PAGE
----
Saturday, May 10, 2008

Lake Manyara

As we were headed down to the lake, we couldn’t help but think they were couldn’t possible see anything new. Somehow we were both exhausted after three days of driving and safari, but when we arrived we saw that this park was again totally different from anything we had seen in the past few days. Most of the park is occupied by the huge lake and the remainder is dense forest; a jungle of undergrowth, acacia trees and baobab trees.

Right from the start we saw a totally different group of wildlife. Lots of baboons, black-faced and blue monkeys. (Who we were delighted to find out have permanent blue-colored balls.) Although the density of wildlife in this park is lower than our two previous destinations we were excited about the specialties – hippos, elephants and the elusive dik dik, which was Chris’s only goal of the trip.

First we visited the hippo pool. The shallow pool of thick mud and water is home to more than twenty hippos. They make some pretty funny noises. Watching the huge heads immerge form the mud, I couldn’t help but think of the game hungry hippos. The road through the park weaves in an out of the forest. It was a great change from the scorching heat of the plains. We saw lots of impala in the woods and came across lots of birds. The lake is covered with pink dots like in Ngorongoro, lots and lots of flamingos.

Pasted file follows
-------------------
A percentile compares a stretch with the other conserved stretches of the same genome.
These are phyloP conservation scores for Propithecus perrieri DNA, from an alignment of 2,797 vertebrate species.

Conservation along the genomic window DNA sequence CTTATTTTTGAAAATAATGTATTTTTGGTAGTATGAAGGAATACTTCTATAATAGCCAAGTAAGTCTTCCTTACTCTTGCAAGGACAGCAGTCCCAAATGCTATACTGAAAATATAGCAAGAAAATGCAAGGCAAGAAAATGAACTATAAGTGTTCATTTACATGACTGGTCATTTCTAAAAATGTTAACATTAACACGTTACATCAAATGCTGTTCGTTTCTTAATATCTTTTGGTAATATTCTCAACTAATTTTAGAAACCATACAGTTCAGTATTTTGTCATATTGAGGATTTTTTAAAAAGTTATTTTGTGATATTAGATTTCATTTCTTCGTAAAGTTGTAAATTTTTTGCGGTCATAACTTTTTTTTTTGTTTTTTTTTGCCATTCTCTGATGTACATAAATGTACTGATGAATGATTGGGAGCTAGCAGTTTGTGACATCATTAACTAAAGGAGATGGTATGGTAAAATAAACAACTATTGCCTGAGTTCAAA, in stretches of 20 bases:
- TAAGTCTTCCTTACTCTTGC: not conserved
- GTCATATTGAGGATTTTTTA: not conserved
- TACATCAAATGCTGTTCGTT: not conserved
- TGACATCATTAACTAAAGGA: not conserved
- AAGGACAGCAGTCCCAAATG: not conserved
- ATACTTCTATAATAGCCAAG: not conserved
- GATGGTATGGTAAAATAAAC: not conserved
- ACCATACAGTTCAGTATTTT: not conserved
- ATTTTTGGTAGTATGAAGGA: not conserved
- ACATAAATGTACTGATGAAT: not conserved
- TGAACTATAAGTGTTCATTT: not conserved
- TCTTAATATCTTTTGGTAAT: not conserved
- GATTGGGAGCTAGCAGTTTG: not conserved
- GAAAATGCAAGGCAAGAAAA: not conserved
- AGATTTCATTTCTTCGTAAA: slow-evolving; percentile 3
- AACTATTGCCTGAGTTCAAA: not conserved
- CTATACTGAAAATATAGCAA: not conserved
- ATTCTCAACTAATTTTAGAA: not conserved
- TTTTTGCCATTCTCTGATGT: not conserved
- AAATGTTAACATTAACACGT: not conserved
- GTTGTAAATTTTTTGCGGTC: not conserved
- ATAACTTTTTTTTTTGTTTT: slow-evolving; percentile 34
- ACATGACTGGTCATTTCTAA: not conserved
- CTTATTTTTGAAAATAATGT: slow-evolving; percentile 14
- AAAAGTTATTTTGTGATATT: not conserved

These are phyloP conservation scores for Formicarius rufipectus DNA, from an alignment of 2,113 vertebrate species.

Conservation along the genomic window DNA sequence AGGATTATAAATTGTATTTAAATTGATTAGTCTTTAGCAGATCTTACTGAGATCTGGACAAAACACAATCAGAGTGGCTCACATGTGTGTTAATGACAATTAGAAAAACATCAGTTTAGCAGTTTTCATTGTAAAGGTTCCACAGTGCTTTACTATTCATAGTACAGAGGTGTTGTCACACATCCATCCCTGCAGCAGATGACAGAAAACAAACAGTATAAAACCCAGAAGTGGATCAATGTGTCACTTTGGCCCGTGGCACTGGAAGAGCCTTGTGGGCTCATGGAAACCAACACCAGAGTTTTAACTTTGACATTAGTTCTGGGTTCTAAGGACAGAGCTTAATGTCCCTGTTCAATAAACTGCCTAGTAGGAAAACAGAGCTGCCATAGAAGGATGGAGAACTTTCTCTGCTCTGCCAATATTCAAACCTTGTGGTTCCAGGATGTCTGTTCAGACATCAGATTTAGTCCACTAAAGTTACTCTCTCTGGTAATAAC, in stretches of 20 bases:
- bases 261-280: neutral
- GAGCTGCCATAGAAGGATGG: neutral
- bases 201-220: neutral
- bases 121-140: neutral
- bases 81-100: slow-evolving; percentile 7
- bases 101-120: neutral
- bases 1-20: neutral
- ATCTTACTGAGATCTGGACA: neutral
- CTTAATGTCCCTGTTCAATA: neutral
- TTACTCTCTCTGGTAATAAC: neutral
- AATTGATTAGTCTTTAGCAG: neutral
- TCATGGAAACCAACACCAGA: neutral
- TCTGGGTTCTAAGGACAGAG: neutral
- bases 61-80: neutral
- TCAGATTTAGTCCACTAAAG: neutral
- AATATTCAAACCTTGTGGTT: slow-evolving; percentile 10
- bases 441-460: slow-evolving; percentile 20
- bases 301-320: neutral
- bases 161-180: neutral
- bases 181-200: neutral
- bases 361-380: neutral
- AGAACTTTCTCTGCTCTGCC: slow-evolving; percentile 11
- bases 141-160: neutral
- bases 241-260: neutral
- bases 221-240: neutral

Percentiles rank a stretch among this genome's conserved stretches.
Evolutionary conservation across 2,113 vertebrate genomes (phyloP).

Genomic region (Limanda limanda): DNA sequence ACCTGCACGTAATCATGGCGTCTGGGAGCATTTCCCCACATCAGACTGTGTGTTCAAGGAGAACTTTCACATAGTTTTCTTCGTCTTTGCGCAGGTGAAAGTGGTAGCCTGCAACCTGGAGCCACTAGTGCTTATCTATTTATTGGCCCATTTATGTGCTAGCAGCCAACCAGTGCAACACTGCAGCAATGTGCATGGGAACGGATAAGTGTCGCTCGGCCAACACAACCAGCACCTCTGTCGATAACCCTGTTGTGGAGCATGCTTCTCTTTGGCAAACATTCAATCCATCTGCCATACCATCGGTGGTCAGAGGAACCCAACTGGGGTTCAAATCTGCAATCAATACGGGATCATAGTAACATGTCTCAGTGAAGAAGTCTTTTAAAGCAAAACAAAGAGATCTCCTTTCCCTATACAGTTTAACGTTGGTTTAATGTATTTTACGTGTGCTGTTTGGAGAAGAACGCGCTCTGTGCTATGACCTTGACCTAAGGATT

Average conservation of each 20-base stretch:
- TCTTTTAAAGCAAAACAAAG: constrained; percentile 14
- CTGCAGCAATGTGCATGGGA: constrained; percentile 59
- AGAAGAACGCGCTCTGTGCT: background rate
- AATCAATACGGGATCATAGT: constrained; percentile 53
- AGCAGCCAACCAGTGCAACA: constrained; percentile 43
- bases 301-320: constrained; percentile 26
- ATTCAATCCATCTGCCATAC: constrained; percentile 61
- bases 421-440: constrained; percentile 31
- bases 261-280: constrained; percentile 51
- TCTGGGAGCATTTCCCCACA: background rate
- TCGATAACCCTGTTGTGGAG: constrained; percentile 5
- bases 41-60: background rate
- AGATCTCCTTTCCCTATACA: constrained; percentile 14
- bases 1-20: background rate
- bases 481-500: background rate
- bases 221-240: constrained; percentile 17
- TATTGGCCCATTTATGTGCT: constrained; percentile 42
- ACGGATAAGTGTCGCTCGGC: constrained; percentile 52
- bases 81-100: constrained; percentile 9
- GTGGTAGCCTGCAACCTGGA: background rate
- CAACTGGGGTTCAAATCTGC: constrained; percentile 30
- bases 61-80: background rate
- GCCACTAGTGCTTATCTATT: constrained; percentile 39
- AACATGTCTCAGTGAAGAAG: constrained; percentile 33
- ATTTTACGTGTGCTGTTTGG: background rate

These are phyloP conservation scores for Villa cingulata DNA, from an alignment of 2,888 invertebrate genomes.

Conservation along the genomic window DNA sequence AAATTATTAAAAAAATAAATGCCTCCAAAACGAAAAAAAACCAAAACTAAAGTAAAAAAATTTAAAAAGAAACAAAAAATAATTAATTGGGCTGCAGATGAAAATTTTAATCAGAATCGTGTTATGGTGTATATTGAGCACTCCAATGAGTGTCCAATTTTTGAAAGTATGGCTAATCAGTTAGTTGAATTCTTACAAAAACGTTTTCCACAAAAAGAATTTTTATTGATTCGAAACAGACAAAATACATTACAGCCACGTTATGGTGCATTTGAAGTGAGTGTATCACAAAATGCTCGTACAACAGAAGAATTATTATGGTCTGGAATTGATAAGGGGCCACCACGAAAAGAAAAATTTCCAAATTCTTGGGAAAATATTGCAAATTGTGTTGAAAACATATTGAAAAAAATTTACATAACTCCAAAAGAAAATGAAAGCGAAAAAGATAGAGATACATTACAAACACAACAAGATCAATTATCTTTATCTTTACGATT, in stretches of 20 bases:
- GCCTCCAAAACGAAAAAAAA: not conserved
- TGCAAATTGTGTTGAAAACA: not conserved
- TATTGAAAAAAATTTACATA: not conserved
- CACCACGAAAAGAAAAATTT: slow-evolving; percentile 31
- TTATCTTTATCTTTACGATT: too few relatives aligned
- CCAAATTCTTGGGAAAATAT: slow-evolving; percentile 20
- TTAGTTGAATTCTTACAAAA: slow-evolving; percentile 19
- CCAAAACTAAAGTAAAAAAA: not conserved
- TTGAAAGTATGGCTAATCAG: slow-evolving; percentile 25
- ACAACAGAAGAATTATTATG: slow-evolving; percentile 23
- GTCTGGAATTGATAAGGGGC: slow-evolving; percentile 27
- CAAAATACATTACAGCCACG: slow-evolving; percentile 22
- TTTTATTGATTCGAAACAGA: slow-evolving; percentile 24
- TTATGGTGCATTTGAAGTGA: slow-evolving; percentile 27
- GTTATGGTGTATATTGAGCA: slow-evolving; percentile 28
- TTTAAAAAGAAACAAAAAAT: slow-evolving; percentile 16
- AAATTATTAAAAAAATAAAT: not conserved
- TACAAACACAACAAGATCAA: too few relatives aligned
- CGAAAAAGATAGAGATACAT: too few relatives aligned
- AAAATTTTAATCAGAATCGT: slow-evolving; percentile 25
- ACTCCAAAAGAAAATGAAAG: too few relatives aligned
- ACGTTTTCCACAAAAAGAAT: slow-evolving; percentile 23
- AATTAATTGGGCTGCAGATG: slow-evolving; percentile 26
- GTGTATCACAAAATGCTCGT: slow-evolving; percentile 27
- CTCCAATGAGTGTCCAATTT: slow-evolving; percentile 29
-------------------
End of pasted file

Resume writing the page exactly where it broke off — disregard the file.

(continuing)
Without question the highlight of the day was the family of elephants. There must have been around thirty of them and we got to see them walking down to the river. They had babies! The tiny little guys were some of the cutest things I have ever seen. All floppy ears and trunk, which they can never seem to keep upright, they ran around and played in the water. We sat and watched for a good 30 minutes.

We were eventually making our way back to the entrance as dark was approaching when we heard about a lion sighting from another driver. Like we were on a mission we went speeding through the forest in search of the spot. Lion sightings seem to be the big money maker on these safaris. They are not to be taken lightly, in fact we passed a few other vehicles that had also heard about the lion and followed us down the road. Granted this was a special sighting – a large male in a tree! Who knew? Tree climbing lions. It was pretty awesome to see. He was just hanging out on one of the branches, lazily opening an eye once in a while to check out all the cars lining the road.

Definitely a great sight to end our adventure on.


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